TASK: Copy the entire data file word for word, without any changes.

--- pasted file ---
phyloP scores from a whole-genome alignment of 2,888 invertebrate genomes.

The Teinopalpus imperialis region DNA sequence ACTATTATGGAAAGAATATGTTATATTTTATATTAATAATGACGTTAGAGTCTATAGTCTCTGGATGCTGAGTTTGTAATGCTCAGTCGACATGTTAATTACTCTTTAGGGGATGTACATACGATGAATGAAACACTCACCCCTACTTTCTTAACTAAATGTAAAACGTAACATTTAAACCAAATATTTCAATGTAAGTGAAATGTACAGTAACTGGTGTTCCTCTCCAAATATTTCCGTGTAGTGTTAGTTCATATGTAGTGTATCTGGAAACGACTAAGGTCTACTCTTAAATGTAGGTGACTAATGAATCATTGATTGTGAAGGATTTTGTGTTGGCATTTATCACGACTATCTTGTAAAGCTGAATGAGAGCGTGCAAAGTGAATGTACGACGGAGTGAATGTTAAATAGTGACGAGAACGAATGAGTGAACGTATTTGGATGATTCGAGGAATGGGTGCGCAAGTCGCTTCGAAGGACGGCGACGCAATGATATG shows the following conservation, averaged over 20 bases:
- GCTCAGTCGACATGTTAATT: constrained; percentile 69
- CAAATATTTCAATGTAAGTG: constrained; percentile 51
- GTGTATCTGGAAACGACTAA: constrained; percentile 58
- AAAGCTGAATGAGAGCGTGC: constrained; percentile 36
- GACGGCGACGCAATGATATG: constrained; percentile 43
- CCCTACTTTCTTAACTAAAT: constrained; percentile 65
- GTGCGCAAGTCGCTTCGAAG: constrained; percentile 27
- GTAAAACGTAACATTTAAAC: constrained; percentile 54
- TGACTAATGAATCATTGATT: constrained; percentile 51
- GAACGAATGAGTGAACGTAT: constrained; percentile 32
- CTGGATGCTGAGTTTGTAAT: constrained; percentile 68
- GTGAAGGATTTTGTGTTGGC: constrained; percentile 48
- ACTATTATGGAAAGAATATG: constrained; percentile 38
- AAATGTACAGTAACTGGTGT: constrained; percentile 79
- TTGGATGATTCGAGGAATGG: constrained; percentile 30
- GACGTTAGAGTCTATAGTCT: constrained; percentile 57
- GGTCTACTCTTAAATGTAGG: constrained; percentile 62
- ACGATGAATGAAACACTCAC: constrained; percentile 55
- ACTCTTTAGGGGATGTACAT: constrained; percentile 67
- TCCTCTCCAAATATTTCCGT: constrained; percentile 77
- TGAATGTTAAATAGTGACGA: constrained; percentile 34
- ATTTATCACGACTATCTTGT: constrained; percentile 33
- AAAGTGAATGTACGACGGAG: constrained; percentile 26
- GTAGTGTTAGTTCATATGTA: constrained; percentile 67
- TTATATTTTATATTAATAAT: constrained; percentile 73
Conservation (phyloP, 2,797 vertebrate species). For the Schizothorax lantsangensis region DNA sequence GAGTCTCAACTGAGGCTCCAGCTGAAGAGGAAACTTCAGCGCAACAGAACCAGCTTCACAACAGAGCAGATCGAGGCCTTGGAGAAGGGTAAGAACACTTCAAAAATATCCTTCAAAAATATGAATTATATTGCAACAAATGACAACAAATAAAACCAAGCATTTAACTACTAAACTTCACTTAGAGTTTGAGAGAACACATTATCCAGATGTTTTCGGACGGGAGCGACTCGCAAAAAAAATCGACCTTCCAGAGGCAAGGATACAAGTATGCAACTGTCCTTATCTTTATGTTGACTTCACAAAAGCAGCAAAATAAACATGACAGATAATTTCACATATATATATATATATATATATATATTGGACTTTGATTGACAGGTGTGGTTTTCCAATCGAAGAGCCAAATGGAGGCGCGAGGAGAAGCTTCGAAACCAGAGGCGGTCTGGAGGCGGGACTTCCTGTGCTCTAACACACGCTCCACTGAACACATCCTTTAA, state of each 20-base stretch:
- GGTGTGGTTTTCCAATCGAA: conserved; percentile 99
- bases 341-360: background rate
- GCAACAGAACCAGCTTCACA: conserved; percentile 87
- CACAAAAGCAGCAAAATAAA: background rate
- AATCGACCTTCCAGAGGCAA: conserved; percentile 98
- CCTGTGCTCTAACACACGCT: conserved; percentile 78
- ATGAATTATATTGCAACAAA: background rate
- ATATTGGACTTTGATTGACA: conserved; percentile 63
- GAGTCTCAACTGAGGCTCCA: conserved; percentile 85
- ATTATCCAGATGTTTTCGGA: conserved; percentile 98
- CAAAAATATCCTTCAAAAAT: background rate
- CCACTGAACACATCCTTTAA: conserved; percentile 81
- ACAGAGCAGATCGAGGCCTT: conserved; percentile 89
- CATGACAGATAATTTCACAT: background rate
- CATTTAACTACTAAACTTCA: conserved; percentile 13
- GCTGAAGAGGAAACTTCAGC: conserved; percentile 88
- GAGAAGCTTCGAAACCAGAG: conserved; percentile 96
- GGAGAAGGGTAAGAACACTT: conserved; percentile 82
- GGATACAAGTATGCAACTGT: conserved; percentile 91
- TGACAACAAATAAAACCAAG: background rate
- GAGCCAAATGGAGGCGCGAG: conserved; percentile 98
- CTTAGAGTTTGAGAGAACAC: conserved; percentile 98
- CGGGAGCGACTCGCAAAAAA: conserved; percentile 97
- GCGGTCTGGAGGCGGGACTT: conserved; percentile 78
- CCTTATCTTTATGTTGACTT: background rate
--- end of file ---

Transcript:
phyloP scores from a whole-genome alignment of 2,888 invertebrate genomes.

The Teinopalpus imperialis region DNA sequence ACTATTATGGAAAGAATATGTTATATTTTATATTAATAATGACGTTAGAGTCTATAGTCTCTGGATGCTGAGTTTGTAATGCTCAGTCGACATGTTAATTACTCTTTAGGGGATGTACATACGATGAATGAAACACTCACCCCTACTTTCTTAACTAAATGTAAAACGTAACATTTAAACCAAATATTTCAATGTAAGTGAAATGTACAGTAACTGGTGTTCCTCTCCAAATATTTCCGTGTAGTGTTAGTTCATATGTAGTGTATCTGGAAACGACTAAGGTCTACTCTTAAATGTAGGTGACTAATGAATCATTGATTGTGAAGGATTTTGTGTTGGCATTTATCACGACTATCTTGTAAAGCTGAATGAGAGCGTGCAAAGTGAATGTACGACGGAGTGAATGTTAAATAGTGACGAGAACGAATGAGTGAACGTATTTGGATGATTCGAGGAATGGGTGCGCAAGTCGCTTCGAAGGACGGCGACGCAATGATATG shows the following conservation, averaged over 20 bases:
- GCTCAGTCGACATGTTAATT: constrained; percentile 69
- CAAATATTTCAATGTAAGTG: constrained; percentile 51
- GTGTATCTGGAAACGACTAA: constrained; percentile 58
- AAAGCTGAATGAGAGCGTGC: constrained; percentile 36
- GACGGCGACGCAATGATATG: constrained; percentile 43
- CCCTACTTTCTTAACTAAAT: constrained; percentile 65
- GTGCGCAAGTCGCTTCGAAG: constrained; percentile 27
- GTAAAACGTAACATTTAAAC: constrained; percentile 54
- TGACTAATGAATCATTGATT: constrained; percentile 51
- GAACGAATGAGTGAACGTAT: constrained; percentile 32
- CTGGATGCTGAGTTTGTAAT: constrained; percentile 68
- GTGAAGGATTTTGTGTTGGC: constrained; percentile 48
- ACTATTATGGAAAGAATATG: constrained; percentile 38
- AAATGTACAGTAACTGGTGT: constrained; percentile 79
- TTGGATGATTCGAGGAATGG: constrained; percentile 30
- GACGTTAGAGTCTATAGTCT: constrained; percentile 57
- GGTCTACTCTTAAATGTAGG: constrained; percentile 62
- ACGATGAATGAAACACTCAC: constrained; percentile 55
- ACTCTTTAGGGGATGTACAT: constrained; percentile 67
- TCCTCTCCAAATATTTCCGT: constrained; percentile 77
- TGAATGTTAAATAGTGACGA: constrained; percentile 34
- ATTTATCACGACTATCTTGT: constrained; percentile 33
- AAAGTGAATGTACGACGGAG: constrained; percentile 26
- GTAGTGTTAGTTCATATGTA: constrained; percentile 67
- TTATATTTTATATTAATAAT: constrained; percentile 73
Conservation (phyloP, 2,797 vertebrate species). For the Schizothorax lantsangensis region DNA sequence GAGTCTCAACTGAGGCTCCAGCTGAAGAGGAAACTTCAGCGCAACAGAACCAGCTTCACAACAGAGCAGATCGAGGCCTTGGAGAAGGGTAAGAACACTTCAAAAATATCCTTCAAAAATATGAATTATATTGCAACAAATGACAACAAATAAAACCAAGCATTTAACTACTAAACTTCACTTAGAGTTTGAGAGAACACATTATCCAGATGTTTTCGGACGGGAGCGACTCGCAAAAAAAATCGACCTTCCAGAGGCAAGGATACAAGTATGCAACTGTCCTTATCTTTATGTTGACTTCACAAAAGCAGCAAAATAAACATGACAGATAATTTCACATATATATATATATATATATATATATTGGACTTTGATTGACAGGTGTGGTTTTCCAATCGAAGAGCCAAATGGAGGCGCGAGGAGAAGCTTCGAAACCAGAGGCGGTCTGGAGGCGGGACTTCCTGTGCTCTAACACACGCTCCACTGAACACATCCTTTAA, state of each 20-base stretch:
- GGTGTGGTTTTCCAATCGAA: conserved; percentile 99
- bases 341-360: background rate
- GCAACAGAACCAGCTTCACA: conserved; percentile 87
- CACAAAAGCAGCAAAATAAA: background rate
- AATCGACCTTCCAGAGGCAA: conserved; percentile 98
- CCTGTGCTCTAACACACGCT: conserved; percentile 78
- ATGAATTATATTGCAACAAA: background rate
- ATATTGGACTTTGATTGACA: conserved; percentile 63
- GAGTCTCAACTGAGGCTCCA: conserved; percentile 85
- ATTATCCAGATGTTTTCGGA: conserved; percentile 98
- CAAAAATATCCTTCAAAAAT: background rate
- CCACTGAACACATCCTTTAA: conserved; percentile 81
- ACAGAGCAGATCGAGGCCTT: conserved; percentile 89
- CATGACAGATAATTTCACAT: background rate
- CATTTAACTACTAAACTTCA: conserved; percentile 13
- GCTGAAGAGGAAACTTCAGC: conserved; percentile 88
- GAGAAGCTTCGAAACCAGAG: conserved; percentile 96
- GGAGAAGGGTAAGAACACTT: conserved; percentile 82
- GGATACAAGTATGCAACTGT: conserved; percentile 91
- TGACAACAAATAAAACCAAG: background rate
- GAGCCAAATGGAGGCGCGAG: conserved; percentile 98
- CTTAGAGTTTGAGAGAACAC: conserved; percentile 98
- CGGGAGCGACTCGCAAAAAA: conserved; percentile 97
- GCGGTCTGGAGGCGGGACTT: conserved; percentile 78
- CCTTATCTTTATGTTGACTT: background rate